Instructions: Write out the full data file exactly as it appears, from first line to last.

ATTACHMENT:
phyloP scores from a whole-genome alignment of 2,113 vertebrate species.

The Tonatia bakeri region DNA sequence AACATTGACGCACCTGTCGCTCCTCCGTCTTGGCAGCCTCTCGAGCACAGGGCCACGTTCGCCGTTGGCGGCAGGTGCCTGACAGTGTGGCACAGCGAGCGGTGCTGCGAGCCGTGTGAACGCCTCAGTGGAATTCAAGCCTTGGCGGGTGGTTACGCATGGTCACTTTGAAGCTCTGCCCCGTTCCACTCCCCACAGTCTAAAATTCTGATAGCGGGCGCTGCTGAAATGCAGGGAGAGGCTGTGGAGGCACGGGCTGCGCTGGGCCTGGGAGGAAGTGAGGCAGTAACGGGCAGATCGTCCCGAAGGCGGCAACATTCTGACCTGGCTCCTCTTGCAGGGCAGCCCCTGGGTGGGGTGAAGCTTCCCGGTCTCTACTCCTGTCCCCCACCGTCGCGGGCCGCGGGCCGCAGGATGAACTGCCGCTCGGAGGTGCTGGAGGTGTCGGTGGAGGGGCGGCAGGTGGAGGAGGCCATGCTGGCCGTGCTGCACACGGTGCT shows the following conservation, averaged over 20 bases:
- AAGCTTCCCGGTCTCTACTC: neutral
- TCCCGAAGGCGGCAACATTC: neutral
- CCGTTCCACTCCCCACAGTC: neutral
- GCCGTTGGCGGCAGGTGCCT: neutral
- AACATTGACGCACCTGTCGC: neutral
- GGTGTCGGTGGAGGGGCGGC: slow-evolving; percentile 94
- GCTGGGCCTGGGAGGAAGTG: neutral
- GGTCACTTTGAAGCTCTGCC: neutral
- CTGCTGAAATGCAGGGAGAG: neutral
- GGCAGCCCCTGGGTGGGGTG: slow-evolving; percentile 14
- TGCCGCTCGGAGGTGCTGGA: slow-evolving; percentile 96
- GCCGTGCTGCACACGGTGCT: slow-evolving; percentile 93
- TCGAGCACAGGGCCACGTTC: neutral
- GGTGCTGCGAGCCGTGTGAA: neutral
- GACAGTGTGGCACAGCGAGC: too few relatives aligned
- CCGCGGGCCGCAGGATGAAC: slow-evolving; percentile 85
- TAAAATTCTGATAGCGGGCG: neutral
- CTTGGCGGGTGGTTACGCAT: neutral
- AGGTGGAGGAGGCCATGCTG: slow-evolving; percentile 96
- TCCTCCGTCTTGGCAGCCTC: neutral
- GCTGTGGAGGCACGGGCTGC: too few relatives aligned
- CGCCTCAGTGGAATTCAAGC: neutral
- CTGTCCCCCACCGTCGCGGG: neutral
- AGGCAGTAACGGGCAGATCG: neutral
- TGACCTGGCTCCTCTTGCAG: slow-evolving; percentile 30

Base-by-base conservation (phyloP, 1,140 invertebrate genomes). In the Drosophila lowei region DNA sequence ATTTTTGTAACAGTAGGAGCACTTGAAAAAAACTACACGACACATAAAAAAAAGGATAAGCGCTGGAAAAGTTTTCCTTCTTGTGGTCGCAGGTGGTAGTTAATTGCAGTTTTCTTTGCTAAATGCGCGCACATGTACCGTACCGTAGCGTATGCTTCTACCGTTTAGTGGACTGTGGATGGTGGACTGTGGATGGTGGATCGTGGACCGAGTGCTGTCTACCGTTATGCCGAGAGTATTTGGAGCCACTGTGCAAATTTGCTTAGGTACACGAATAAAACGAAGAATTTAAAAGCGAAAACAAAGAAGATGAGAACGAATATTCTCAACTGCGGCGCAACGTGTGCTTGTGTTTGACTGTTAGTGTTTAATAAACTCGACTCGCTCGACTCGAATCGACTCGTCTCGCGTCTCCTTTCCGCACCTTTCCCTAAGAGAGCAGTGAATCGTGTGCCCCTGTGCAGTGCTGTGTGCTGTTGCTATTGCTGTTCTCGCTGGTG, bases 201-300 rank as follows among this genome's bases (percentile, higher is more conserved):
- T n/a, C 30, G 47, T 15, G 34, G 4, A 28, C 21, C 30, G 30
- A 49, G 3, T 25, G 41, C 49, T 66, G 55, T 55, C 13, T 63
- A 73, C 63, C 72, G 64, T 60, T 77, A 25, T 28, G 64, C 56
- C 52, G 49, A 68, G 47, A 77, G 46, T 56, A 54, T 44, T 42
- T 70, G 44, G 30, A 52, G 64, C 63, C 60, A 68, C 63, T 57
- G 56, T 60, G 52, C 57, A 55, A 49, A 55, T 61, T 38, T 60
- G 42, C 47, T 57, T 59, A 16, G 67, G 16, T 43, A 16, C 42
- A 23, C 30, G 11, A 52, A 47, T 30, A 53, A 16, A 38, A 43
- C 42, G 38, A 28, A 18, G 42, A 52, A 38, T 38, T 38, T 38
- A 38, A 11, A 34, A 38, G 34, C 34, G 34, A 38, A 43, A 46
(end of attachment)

phyloP scores from a whole-genome alignment of 2,113 vertebrate species.

The Tonatia bakeri region DNA sequence AACATTGACGCACCTGTCGCTCCTCCGTCTTGGCAGCCTCTCGAGCACAGGGCCACGTTCGCCGTTGGCGGCAGGTGCCTGACAGTGTGGCACAGCGAGCGGTGCTGCGAGCCGTGTGAACGCCTCAGTGGAATTCAAGCCTTGGCGGGTGGTTACGCATGGTCACTTTGAAGCTCTGCCCCGTTCCACTCCCCACAGTCTAAAATTCTGATAGCGGGCGCTGCTGAAATGCAGGGAGAGGCTGTGGAGGCACGGGCTGCGCTGGGCCTGGGAGGAAGTGAGGCAGTAACGGGCAGATCGTCCCGAAGGCGGCAACATTCTGACCTGGCTCCTCTTGCAGGGCAGCCCCTGGGTGGGGTGAAGCTTCCCGGTCTCTACTCCTGTCCCCCACCGTCGCGGGCCGCGGGCCGCAGGATGAACTGCCGCTCGGAGGTGCTGGAGGTGTCGGTGGAGGGGCGGCAGGTGGAGGAGGCCATGCTGGCCGTGCTGCACACGGTGCT shows the following conservation, averaged over 20 bases:
- AAGCTTCCCGGTCTCTACTC: neutral
- TCCCGAAGGCGGCAACATTC: neutral
- CCGTTCCACTCCCCACAGTC: neutral
- GCCGTTGGCGGCAGGTGCCT: neutral
- AACATTGACGCACCTGTCGC: neutral
- GGTGTCGGTGGAGGGGCGGC: slow-evolving; percentile 94
- GCTGGGCCTGGGAGGAAGTG: neutral
- GGTCACTTTGAAGCTCTGCC: neutral
- CTGCTGAAATGCAGGGAGAG: neutral
- GGCAGCCCCTGGGTGGGGTG: slow-evolving; percentile 14
- TGCCGCTCGGAGGTGCTGGA: slow-evolving; percentile 96
- GCCGTGCTGCACACGGTGCT: slow-evolving; percentile 93
- TCGAGCACAGGGCCACGTTC: neutral
- GGTGCTGCGAGCCGTGTGAA: neutral
- GACAGTGTGGCACAGCGAGC: too few relatives aligned
- CCGCGGGCCGCAGGATGAAC: slow-evolving; percentile 85
- TAAAATTCTGATAGCGGGCG: neutral
- CTTGGCGGGTGGTTACGCAT: neutral
- AGGTGGAGGAGGCCATGCTG: slow-evolving; percentile 96
- TCCTCCGTCTTGGCAGCCTC: neutral
- GCTGTGGAGGCACGGGCTGC: too few relatives aligned
- CGCCTCAGTGGAATTCAAGC: neutral
- CTGTCCCCCACCGTCGCGGG: neutral
- AGGCAGTAACGGGCAGATCG: neutral
- TGACCTGGCTCCTCTTGCAG: slow-evolving; percentile 30

Base-by-base conservation (phyloP, 1,140 invertebrate genomes). In the Drosophila lowei region DNA sequence ATTTTTGTAACAGTAGGAGCACTTGAAAAAAACTACACGACACATAAAAAAAAGGATAAGCGCTGGAAAAGTTTTCCTTCTTGTGGTCGCAGGTGGTAGTTAATTGCAGTTTTCTTTGCTAAATGCGCGCACATGTACCGTACCGTAGCGTATGCTTCTACCGTTTAGTGGACTGTGGATGGTGGACTGTGGATGGTGGATCGTGGACCGAGTGCTGTCTACCGTTATGCCGAGAGTATTTGGAGCCACTGTGCAAATTTGCTTAGGTACACGAATAAAACGAAGAATTTAAAAGCGAAAACAAAGAAGATGAGAACGAATATTCTCAACTGCGGCGCAACGTGTGCTTGTGTTTGACTGTTAGTGTTTAATAAACTCGACTCGCTCGACTCGAATCGACTCGTCTCGCGTCTCCTTTCCGCACCTTTCCCTAAGAGAGCAGTGAATCGTGTGCCCCTGTGCAGTGCTGTGTGCTGTTGCTATTGCTGTTCTCGCTGGTG, bases 201-300 rank as follows among this genome's bases (percentile, higher is more conserved):
- T n/a, C 30, G 47, T 15, G 34, G 4, A 28, C 21, C 30, G 30
- A 49, G 3, T 25, G 41, C 49, T 66, G 55, T 55, C 13, T 63
- A 73, C 63, C 72, G 64, T 60, T 77, A 25, T 28, G 64, C 56
- C 52, G 49, A 68, G 47, A 77, G 46, T 56, A 54, T 44, T 42
- T 70, G 44, G 30, A 52, G 64, C 63, C 60, A 68, C 63, T 57
- G 56, T 60, G 52, C 57, A 55, A 49, A 55, T 61, T 38, T 60
- G 42, C 47, T 57, T 59, A 16, G 67, G 16, T 43, A 16, C 42
- A 23, C 30, G 11, A 52, A 47, T 30, A 53, A 16, A 38, A 43
- C 42, G 38, A 28, A 18, G 42, A 52, A 38, T 38, T 38, T 38
- A 38, A 11, A 34, A 38, G 34, C 34, G 34, A 38, A 43, A 46